On my own blog, I spend hours dissecting companies’ business models to understand what “motivates those companies.”

I’ve been surprised in the last two years to see how many people don’t know how the companies that influence their daily lives make money.

It’s almost like taking medicine from a doctor, to realize after you’ve become addicted, that person wasn’t a doctor but a drug dealer who in the process of making you an addict, has become a millionaire.

How would you react to that?

Other negative externality examples

Unemployment in the financial sector

In the fintech industry, increased competition and the adoption of technology have caused unemployment to rise in the past few years. 

In the Spanish banking sector, for example, almost 100,000 jobs were lost over 2018 and 2019 (or around 37% of the total workforce).

What’s more, the number of bank branches in the country declined from 31,000 in 2015 to 22,600 in 2020. 

Unemployment caused by the digitization of banking services is a worldwide trend, with a study commissioned by Self Financial predicting that bank branches will be extinct by the year 2034.

This trend is also spreading beyond traditional banking services to other areas of the financial sector such as asset management and insurance. 

When a branch closes, the company is reluctant to relocate employees because of the intense competitive pressures of the industry.

For the branches that do remain open, their functions are reduced since there are fewer workers and fewer remaining branches. 

To increase efficiency, the bank then forces the consumer to carry out many of the services and processes that would have once been handled by an employee.

This practice is especially detrimental to those with low financial literacy or access to financial services.

Money laundering and cryptocurrency

Despite the benefits and attractiveness of the cryptocurrency space, criminal organizations and individuals with nefarious intent have found a way to exploit it.

The very function and structure of cryptocurrency and blockchain make it difficult for authorities to verify the identities of those behind unlawful transactions.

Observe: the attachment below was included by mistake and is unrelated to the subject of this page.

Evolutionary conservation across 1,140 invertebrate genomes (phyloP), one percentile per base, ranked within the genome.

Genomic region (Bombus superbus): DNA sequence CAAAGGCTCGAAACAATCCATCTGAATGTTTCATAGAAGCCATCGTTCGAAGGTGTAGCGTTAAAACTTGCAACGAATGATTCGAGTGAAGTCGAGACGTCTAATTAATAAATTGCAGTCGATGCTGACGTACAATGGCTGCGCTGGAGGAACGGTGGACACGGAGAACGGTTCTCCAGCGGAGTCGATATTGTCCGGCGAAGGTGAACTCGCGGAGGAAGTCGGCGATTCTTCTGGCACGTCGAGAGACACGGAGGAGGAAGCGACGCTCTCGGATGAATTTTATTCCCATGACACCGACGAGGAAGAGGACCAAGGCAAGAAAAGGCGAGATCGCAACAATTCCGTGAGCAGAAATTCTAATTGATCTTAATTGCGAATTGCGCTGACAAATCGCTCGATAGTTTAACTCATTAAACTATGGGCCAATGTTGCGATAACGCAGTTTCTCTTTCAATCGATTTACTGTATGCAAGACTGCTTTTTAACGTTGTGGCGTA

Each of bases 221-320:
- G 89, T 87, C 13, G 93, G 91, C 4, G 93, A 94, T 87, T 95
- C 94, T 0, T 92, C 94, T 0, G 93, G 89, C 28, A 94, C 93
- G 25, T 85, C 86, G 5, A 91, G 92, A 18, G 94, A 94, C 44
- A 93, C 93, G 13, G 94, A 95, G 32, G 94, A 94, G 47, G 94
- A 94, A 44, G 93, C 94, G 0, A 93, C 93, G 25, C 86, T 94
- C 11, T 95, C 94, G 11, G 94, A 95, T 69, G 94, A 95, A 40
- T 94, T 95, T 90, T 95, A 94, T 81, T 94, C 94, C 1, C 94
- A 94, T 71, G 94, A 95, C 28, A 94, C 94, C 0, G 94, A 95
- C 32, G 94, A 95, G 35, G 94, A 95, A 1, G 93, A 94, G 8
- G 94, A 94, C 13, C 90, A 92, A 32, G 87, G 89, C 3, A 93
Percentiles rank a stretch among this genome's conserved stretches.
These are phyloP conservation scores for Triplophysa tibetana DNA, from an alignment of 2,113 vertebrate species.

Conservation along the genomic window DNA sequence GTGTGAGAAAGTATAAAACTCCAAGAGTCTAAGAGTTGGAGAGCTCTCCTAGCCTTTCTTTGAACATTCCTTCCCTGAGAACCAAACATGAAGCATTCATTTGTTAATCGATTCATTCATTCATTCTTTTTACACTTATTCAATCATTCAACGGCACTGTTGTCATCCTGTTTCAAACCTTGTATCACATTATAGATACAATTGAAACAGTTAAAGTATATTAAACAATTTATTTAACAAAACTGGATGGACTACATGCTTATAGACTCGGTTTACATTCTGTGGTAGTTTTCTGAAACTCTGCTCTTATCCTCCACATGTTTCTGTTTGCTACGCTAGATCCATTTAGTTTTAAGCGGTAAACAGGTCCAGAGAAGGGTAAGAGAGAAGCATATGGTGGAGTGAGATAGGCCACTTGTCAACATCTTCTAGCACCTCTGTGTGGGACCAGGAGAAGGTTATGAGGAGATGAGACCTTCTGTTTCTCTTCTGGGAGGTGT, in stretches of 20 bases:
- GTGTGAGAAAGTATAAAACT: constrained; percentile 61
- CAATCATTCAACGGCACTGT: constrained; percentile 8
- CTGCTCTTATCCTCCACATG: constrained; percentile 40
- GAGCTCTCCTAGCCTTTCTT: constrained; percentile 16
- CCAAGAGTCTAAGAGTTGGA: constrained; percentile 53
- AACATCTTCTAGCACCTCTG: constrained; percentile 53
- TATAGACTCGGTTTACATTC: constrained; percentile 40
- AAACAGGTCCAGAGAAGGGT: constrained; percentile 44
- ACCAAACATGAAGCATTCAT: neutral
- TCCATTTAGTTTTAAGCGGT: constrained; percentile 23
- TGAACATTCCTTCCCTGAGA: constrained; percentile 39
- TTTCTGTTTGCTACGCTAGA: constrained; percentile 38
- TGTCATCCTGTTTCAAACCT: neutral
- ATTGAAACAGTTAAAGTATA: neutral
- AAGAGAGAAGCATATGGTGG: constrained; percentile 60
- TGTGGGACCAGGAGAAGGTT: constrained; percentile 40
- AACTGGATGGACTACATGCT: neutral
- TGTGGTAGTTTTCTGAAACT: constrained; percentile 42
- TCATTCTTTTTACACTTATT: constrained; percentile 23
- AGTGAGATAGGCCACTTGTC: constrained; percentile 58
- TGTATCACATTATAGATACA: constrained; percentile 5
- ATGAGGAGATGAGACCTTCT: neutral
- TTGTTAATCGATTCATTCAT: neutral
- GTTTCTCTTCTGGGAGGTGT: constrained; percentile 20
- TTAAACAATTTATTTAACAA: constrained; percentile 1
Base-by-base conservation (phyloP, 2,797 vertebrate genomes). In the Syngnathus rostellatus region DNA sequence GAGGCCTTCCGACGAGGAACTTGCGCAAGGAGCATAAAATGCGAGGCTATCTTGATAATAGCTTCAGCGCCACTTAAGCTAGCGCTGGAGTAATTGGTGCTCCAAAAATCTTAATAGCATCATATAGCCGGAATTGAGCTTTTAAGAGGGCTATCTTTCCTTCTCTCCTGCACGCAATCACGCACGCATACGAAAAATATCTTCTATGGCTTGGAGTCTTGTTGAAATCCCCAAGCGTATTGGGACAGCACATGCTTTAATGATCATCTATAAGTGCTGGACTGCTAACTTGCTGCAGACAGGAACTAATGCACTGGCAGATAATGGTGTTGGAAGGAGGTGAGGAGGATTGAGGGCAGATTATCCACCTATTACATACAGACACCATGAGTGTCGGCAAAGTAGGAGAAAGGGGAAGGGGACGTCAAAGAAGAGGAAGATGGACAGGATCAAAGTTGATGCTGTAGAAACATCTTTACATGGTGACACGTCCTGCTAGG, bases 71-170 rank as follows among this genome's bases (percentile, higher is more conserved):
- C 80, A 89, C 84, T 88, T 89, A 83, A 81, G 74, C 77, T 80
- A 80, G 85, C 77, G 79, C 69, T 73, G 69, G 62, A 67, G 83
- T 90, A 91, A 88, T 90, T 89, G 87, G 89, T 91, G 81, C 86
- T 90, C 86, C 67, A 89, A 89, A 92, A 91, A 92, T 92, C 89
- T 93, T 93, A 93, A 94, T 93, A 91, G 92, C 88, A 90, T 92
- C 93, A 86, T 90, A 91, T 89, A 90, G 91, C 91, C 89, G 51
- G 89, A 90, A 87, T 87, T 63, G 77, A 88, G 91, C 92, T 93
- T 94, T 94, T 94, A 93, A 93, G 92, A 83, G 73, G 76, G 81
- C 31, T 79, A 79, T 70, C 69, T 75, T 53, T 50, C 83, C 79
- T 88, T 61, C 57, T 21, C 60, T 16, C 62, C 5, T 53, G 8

Exacerbating this problem is the explosion in different types of cryptocurrency.

Digital wallet providers and other companies now use tools that were initially devised for law enforcement.

Many can now ascertain whether funds originated from a dark web marketplace or determine the proximity between a crypto transaction and its ultimate source.

Others have evolved to focus on the nature of transactions or whether such transactions comport with the wallet holder’s profile.

In any case, criminal intent has caused increased regulatory oversight of an industry whose decentralization and anonymity are its main selling points.

This may be welcomed by consumers who have lost money to fraud, for example, but traditionalists may rue the unwanted attention that money laundering has brought to the industry.

There may also be added costs related to compliance or extra security that wallet providers and crypto platforms choose to pass on to the consumer.

While there are still many safe harbors and grey areas in which criminals can operate, cryptocurrency may more closely resemble traditional financial sectors in the future and lose some of the traits that made it appealing.

Energy use and cryptocurrency

As an addendum to negative externalities in cryptocurrency, consider the impact that energy-intensive mining has on society and the environment.

According to the University of Cambridge, bitcoin mining consumes around 0.6% of global electricity consumption, equivalent to the CO2 emissions of a small country such as Jordan or Sri Lanka.

While some of this electricity is generated via sustainable sources, consumption is rising because of an increase in miners and also an increase in the computational power of mining hardware. 

In a recent study published in Scientific Reports, researchers calculated that for every dollar of Bitcoin value produced by miners, the process itself caused 35 cents worth of damage to the environment.